Working with your project’s media storage in Python applications¶
Default file storage on Divio projects is handled by dedicated storage systems entirely separate from the application.
In our architecture, the same site may be running as several different instances, on several different application hosts (this is one reason why Divio projects can be scaled, because new application instances can be created to meet increasing demand).
Although each of those instances will have its own local file storage, this will be independent of each of the others, and it won’t persist - once that instance ceases to exist, so will the files. That storage will also be inaccessible to any other instances of the application.
This means a project’s applications, cron jobs or other process can’t expect to save files to its local storage, and then expect to find them again.
Working with our storage backends in Django¶
For most Django applications, this won’t require any additional work. Django is able to use multiple storage backends, all addressed through a common API. This is the safe and correct way to handle files in Django, so that applications can abstract from details of the storage implementation, and simply not need to know about it.
As long as an application uses Django’s storage API, rather than attempting to manipulate Python File objects directly, it doesn’t need to do anything differently.
Similarly, an application should not rely on knowing or manipulating a File object’s file path.
Use Django’s defined
Your code may use Django’s
provides basic file storage, on a filesystem local to the code. For the reasons described in the
Introduction it is therefore not suitable for use on
Instead, you must use the storage as defined by Django’s
DEFAULT_FILE_STORAGE - which you can
do simply by not explicitly specifying a storage system, and using
See also Django’s discussion of the subject.
File storage in third-party applications¶
Ideally, third-party applications in your project should respect this for their own file handling.
This is not always the case however. In some cases the application may need to be configured explicitly. More problematically, some applications may have hard-coded expectations for the file storage system, and these will need to be rewritten.
Private file storage¶
Our storage backend does not support private file storage (i.e. requiring authentication) on S3 objects.
If you need private storage, you can define an additional Django storage backend in your project, which sets S3 objects to be private as required.
Whenever you need to manage private files, you will need to invoke this custom backend.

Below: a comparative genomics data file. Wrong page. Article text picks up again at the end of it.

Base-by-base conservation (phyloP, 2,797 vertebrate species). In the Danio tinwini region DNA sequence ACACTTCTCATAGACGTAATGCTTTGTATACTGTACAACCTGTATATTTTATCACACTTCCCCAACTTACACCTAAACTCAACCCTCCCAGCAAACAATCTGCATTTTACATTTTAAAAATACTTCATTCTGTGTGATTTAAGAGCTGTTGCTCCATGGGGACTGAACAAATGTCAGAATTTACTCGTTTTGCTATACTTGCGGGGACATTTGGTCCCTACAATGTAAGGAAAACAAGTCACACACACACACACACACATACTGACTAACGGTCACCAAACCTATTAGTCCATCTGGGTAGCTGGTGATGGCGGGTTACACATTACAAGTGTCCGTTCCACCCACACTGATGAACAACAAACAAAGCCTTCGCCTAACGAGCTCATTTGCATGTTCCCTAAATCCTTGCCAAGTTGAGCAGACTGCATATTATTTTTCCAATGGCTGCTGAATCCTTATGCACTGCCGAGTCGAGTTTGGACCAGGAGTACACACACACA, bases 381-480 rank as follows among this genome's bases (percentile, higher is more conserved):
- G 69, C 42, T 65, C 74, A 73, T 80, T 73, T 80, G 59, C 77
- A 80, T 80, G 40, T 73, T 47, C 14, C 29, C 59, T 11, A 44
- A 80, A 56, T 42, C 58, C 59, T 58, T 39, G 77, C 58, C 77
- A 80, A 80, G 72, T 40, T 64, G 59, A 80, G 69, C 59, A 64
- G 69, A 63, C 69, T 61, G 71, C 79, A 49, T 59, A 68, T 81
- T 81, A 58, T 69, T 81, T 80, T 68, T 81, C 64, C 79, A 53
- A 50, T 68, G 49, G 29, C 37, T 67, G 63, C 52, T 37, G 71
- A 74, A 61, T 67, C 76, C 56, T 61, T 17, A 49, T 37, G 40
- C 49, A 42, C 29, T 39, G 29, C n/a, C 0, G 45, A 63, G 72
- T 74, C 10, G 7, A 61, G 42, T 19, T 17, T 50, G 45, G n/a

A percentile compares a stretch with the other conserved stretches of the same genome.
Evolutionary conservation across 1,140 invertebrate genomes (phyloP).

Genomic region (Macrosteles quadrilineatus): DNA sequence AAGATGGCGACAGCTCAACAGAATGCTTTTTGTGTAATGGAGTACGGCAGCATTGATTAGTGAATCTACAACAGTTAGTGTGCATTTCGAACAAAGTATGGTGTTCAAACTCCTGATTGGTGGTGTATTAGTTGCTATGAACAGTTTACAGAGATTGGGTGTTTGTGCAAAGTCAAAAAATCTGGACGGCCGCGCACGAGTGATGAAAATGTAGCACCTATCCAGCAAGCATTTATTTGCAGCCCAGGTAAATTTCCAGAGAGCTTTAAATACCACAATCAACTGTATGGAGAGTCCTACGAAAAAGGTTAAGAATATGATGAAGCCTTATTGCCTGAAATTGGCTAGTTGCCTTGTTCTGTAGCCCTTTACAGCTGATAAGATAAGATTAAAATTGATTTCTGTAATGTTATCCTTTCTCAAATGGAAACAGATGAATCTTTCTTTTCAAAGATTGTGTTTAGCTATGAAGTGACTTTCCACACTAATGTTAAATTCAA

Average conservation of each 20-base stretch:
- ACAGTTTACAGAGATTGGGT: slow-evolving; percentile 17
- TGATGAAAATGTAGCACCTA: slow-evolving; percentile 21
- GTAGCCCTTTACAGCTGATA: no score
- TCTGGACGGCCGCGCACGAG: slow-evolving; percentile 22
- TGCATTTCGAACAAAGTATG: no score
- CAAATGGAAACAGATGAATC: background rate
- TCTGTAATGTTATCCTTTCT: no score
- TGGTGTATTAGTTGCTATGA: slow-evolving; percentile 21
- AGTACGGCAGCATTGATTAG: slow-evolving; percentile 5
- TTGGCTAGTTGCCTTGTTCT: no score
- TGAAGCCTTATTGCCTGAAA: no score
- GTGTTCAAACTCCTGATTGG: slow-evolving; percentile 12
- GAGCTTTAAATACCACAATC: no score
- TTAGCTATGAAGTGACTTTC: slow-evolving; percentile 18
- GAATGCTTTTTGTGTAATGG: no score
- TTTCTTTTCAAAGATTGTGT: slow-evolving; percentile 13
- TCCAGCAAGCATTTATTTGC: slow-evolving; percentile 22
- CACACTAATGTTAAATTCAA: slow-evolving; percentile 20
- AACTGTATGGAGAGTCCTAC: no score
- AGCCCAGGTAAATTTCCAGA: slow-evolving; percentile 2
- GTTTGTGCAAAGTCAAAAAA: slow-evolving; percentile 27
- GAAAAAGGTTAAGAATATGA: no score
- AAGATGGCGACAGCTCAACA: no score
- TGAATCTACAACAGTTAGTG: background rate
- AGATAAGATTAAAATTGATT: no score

The backend can use the buckets we provide to do this, but please be aware that if you restore a backup, or use our tools to push files, all the files will become public.
Alternatively, you can use a bucket of your own with this backend.
Using Easy Thumbnails¶
Easy Thumbnails is the most widely-used image processing application in the Django ecosystem.
THUMBNAIL_DEFAULT_STORAGE for Easy Thumbnails needs to be set explicitly, even
DEFAULT_FILE_STORAGE has been set.
In most projects on Divio, Django Filer is installed. This takes care of the
THUMBNAIL_DEFAULT_STORAGE - if Django Filer is installed, you don’t need to do anything else to
use Easy Thumbnails correctly.
In the cases where it’s not, it’s necessary to do the same thing manually in the
# If the DEFAULT_FILE_STORAGE has been set to a value known by # aldryn-django, then use that as THUMBNAIL_DEFAULT_STORAGE as well. from aldryn_django import storage for storage_backend in storage.SCHEMES.values(): if storage_backend == DEFAULT_FILE_STORAGE: THUMBNAIL_DEFAULT_STORAGE = storage_backend break
Loading media files into your applications’ pages¶
Since your media files are held on a server under a different domain from the application, browsers may refuse to allow this cross-domain loading for security reasons.
There are two solutions to this.
Load media from
Storage speed and performance¶
Note that if you need to make many read/write operations to file storage, or are working with very large objects, that the speed you experience on the cloud can be considerably less than what you experience in the local development environment.
The local development environment has the advantage of locally-attached storage, and should not necessarily be taken as a guide to performance on the cloud.
In most cases, this won’t actually matter. However, if your code works very intensively with storage, it can be more efficient and faster to do all that work on the application instance’s own local filesystem, in a temporary directory, and then send the finished work to the remote storage.